Tuesday, 24 March 2009


Dir: Denis Villeneuve (Maelstrom)
Cast: Maxim Gaudette, Karine Vanasse, Sébastien Huberdeau, Evelyne Brochu
Canada, 2009

Seen: March 23, 2009 at the Cumberland

Reason to see: Canadian

When I first heard that there was a film being made based on the 1989 Montreal Massacre, I was hesitant. I wondered why would we want to see this? Is this the right time for a film of this nature, is there ever the right time for this kind of film?
Then I found out it was being directed by Denis Villeneuve, and realized this tender topic was in the safest hands out there.

The events that occur are, of course, brutal and upsetting. However it is shown with such a sensitive touch where there is almost no judgement, but depiction. Judgement isn't even necessary as we all know it was a horrifying day. Therefore we see a portrayal and the accounts flow seamlessly from portraits to everyday life moments to the surreal history itself. Shown in black and white we can feel the chill of the December day as the narrative unfolds. A quiet score fits in perfectly shifting from calm to panic. The actors performances are so on, that you never doubt them for a minute. It's hard to say that I 'enjoyed' watching the film, but I was amazed at how at the same time it was equally tactful, honest and scary. Quite a feat.

Those of us who were around at the time of the event will remember how it shook us as a people, as a country and for those of us who are women, as women. We do need to remember.

Shannon's Overall View:
I was moved by it
I'd love to see it again in French with English subtitles *
I recommend it

* I was very surprized that it was shown in English. It appears that there is are French and English version - I hope this leads to it been seen and heard to a wider audience.

13 minutes of preshow including the short film NFB 70 Years/ONF 70 ans, 1 commercial, 2 previews: Hunger and The Brothers Bloom

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© Shannon Ridler, 2009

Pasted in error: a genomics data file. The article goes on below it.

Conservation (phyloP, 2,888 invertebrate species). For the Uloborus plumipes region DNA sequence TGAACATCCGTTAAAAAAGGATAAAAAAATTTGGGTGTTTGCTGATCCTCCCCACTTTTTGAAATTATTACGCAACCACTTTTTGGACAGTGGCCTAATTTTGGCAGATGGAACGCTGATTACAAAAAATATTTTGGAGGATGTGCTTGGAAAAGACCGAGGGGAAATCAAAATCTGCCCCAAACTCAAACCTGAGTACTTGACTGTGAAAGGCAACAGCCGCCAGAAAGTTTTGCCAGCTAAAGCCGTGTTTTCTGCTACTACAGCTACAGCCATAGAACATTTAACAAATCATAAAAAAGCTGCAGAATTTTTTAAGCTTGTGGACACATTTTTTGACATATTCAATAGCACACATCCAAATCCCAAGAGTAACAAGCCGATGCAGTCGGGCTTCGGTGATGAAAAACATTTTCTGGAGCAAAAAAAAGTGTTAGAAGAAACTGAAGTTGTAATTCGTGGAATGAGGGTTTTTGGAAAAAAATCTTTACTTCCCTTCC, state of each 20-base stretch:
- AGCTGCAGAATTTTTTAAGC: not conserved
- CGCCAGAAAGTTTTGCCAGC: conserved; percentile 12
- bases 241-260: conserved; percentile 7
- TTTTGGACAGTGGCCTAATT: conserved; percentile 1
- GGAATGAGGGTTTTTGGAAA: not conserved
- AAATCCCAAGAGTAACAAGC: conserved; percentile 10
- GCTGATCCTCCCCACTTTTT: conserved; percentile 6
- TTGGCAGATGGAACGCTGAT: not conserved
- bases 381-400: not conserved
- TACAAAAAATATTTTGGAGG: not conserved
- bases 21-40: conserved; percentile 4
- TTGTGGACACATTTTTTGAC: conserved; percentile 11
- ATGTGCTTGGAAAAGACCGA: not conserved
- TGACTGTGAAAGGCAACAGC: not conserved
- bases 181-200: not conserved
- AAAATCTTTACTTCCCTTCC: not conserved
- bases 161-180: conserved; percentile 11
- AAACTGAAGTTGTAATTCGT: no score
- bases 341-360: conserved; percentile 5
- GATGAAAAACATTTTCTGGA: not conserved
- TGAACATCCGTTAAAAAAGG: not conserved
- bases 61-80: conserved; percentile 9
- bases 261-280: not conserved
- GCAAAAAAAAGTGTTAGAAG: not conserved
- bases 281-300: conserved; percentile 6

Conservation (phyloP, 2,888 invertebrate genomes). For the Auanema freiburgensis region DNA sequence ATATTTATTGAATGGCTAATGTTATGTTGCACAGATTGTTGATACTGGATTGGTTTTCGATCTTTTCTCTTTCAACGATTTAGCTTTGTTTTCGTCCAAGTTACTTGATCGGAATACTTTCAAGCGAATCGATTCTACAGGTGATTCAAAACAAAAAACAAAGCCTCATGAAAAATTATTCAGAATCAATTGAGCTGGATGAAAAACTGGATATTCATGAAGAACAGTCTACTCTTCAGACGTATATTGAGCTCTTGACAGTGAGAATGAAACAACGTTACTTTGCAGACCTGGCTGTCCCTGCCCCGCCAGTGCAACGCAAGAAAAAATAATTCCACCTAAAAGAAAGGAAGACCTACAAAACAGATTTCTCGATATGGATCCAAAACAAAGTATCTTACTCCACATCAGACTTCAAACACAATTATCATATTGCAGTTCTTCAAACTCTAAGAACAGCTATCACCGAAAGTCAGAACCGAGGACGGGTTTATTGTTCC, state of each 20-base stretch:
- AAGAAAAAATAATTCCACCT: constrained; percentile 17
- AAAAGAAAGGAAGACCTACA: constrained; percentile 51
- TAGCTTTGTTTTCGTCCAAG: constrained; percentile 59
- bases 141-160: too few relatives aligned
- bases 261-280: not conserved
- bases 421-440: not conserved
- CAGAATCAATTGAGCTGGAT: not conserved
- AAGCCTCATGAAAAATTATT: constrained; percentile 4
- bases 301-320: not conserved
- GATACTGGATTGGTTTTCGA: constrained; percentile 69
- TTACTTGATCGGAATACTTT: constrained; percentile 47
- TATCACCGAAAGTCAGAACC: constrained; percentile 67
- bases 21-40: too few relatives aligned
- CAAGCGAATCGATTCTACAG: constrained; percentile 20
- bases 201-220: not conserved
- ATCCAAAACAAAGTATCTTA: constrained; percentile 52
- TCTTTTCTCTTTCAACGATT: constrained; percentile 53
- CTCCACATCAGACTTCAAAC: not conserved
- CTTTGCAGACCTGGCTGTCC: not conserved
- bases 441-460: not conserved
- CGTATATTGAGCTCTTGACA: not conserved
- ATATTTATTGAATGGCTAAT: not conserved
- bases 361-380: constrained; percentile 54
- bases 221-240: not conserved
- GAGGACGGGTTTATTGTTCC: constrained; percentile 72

Bob Turnbull said...

Yoips, I don't know if I could watch it...I'm glad to hear it's not a crapfest, but it's just one of those events, you know? Having moved to Toronto from Montreal only a year previous, I remember scanning the names and pictures in the news articles at the time for people that I might know...

I'll have to think about it.

Trista DeVries said...

Shannon this is such a beautiful review. Everything I've heard about this movie has been beautiful, moving and brilliant. I'm hoping to get out to see it soon.

I remember this happening when I was very, very young, but this event (and a very feminist matriarch who may have felt it more than most) really shaped my identity as a woman. I'm so glad to hear it was done sensitively.

Shannon the Movie Moxie said...

Wow, I didn't realized that Bob that you moved to TO so soon after it happened - in that case I don't think you would need to remember as I'm sure you always will.

When I feel close personally to a subject matter that might be too tender, I opt to watch it at home just incase it's too much.

Shannon the Movie Moxie said...

Thanks so much Trista, I'm glad you enjoyed the review. I hope you do get out to see it.

I was young when it happened as well, and I really remember being shaken by it - especially as it was right around the time I was getting more and more feminist.

It was very sensitive, which is so impressive.

Suzie Ridler said...

I'm glad to hear that it was well done Shannon. I do have some issues about it being made. I'm glad that it isn't sensationalistic which is what I was worried about. I can't imagine watching it but am impressed you did. I think this is an important story for all women and especially Canadians.

Anh Khoi Do said...

Glad to hear from you, Shannon, that the film is well made. Moreover, since the film was directed by Denis Villeneuve, I can trust him for not attempting to make anything that aims entertainment. I haven't seen it, but I hope it does justice to the victims.

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